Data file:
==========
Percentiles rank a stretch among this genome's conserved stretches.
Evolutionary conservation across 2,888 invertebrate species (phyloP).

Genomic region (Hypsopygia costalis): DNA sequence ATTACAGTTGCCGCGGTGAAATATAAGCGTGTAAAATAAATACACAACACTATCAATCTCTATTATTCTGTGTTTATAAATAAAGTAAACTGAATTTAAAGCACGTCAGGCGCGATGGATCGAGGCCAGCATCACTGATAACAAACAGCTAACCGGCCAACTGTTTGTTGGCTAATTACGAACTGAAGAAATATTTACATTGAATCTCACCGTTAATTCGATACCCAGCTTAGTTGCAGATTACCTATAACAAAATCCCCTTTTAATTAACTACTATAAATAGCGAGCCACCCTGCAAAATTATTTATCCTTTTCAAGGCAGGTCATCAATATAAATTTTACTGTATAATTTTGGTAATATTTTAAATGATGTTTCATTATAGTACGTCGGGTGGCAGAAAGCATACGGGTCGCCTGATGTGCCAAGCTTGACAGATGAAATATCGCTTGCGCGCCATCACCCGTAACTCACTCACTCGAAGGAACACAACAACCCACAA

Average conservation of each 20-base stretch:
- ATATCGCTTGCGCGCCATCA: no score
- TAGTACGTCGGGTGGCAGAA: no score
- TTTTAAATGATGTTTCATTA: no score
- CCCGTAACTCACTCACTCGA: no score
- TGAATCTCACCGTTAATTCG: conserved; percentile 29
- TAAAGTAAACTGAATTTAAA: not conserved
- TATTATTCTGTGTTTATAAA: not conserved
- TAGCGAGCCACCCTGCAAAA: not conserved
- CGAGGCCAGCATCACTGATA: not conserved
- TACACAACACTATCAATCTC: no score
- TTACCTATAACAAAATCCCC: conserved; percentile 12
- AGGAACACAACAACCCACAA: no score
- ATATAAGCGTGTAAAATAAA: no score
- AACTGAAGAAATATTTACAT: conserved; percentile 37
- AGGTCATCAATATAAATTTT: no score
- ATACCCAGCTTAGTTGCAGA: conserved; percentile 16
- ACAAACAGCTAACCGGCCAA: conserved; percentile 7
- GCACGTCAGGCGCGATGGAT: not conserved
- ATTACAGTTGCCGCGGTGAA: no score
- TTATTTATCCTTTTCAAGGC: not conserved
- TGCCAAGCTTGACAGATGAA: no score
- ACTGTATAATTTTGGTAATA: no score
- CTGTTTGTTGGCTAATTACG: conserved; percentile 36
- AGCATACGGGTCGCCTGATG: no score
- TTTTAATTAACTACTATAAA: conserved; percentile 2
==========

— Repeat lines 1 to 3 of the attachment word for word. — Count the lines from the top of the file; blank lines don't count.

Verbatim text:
Percentiles rank a stretch among this genome's conserved stretches.
Evolutionary conservation across 2,888 invertebrate species (phyloP).

Genomic region (Hypsopygia costalis): DNA sequence ATTACAGTTGCCGCGGTGAAATATAAGCGTGTAAAATAAATACACAACACTATCAATCTCTATTATTCTGTGTTTATAAATAAAGTAAACTGAATTTAAAGCACGTCAGGCGCGATGGATCGAGGCCAGCATCACTGATAACAAACAGCTAACCGGCCAACTGTTTGTTGGCTAATTACGAACTGAAGAAATATTTACATTGAATCTCACCGTTAATTCGATACCCAGCTTAGTTGCAGATTACCTATAACAAAATCCCCTTTTAATTAACTACTATAAATAGCGAGCCACCCTGCAAAATTATTTATCCTTTTCAAGGCAGGTCATCAATATAAATTTTACTGTATAATTTTGGTAATATTTTAAATGATGTTTCATTATAGTACGTCGGGTGGCAGAAAGCATACGGGTCGCCTGATGTGCCAAGCTTGACAGATGAAATATCGCTTGCGCGCCATCACCCGTAACTCACTCACTCGAAGGAACACAACAACCCACAA